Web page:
Reconstructo
 
Reply Sat 8 May, 2010 03:55 pm
@faceofbear,
faceofbear;161837 wrote:
Hello, I'm new here Smile I'm having a rather large issue with my skepticism that it has become very pragmatic and dominant in my life. At times I believe skepticism is necessary but it seems that it has overwhelmed rather mundane tasks that I need not be skeptical of. I am by no means intelligible in regards to philosophy, in that I don't know MUCH about philosophy, but my mind thinks very philosophical quite often... if not all day. At any rate, I have yet to discover any reason or argument to be empirical about anything or any means to claim that knowledge is even remotely possible. It's caused a large amount of despondency in my life as well as a girl I may be in love (I'm uncertain if it's what I define love as, but I believe I care about her a lot) with, however she's stopped talking to me because I can't be certain of anything with her... namely my feelings and some of my family members as well have been indirectly saddened by my skepticism.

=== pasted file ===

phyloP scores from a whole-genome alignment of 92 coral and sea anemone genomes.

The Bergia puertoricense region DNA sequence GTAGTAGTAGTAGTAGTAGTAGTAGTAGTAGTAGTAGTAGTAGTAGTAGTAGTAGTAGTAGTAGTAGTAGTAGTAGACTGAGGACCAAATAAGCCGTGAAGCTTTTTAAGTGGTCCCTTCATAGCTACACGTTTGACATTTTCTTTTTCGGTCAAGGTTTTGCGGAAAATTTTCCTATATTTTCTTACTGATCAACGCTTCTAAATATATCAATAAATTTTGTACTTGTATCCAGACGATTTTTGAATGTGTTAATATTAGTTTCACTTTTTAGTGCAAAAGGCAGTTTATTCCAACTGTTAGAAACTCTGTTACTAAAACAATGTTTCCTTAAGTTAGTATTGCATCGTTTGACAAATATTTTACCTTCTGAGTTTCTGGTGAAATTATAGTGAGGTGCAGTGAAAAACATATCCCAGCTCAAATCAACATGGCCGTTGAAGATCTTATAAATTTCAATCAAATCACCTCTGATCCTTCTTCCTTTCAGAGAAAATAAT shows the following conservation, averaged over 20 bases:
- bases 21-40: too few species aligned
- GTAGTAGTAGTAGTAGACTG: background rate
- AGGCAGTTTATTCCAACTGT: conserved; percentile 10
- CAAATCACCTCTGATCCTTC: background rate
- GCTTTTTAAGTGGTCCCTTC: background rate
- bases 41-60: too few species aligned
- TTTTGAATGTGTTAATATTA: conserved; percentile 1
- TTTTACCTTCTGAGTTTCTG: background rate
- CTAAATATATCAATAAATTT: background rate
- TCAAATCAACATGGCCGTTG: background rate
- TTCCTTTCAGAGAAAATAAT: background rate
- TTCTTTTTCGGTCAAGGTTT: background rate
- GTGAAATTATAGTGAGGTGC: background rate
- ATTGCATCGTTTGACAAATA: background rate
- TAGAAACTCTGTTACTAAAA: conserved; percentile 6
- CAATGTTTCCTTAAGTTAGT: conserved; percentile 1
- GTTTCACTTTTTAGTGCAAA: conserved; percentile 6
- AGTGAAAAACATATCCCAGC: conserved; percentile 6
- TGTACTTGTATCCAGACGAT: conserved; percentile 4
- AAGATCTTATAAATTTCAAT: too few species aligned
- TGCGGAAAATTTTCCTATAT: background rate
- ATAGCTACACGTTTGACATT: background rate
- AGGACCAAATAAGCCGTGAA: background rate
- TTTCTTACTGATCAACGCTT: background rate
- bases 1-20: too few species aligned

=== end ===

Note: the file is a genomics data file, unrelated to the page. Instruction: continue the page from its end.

So I am curious if anyone has some decent reads that are understandable to a layman to philosophy, yet convincing none the less that knowledge is at least possible. This would be GREATLY appreciated. I didn't see any thread pertaining to this, so if one exists already I'm sorry. Thanks in advance.


For a layman, I recommend The Story of Philosophy by Will Durant. Your question reminds me of the Kant versus Hume question. You might want to look at some Hume quotes, as he was radically skeptical and yet made it quite clear that this skepticism was theoretical. He was a jolly fellow, after all, who wrote many essays on what not...despite his skepticism.

In my opinion, skepticism is ultimately self-refuting. If we can't know anything, how can we know that we can't know anything? I also recommend this book, which is partially available here. Within this book is a brilliant investigation of Skepticism and Stoicism. Hegel presented the tradition of philosophy as an organic totality. This evolves into that, and so on, as any position but a theoretically final position will have "holes" in it...And argument (dialectic) will find these holes like water finds the hole in a bucket. Introduction to the reading of Hegel ... - Google Books
 
jeeprs
 
Reply Sat 8 May, 2010 04:26 pm
@faceofbear,
faceofbear;161853 wrote: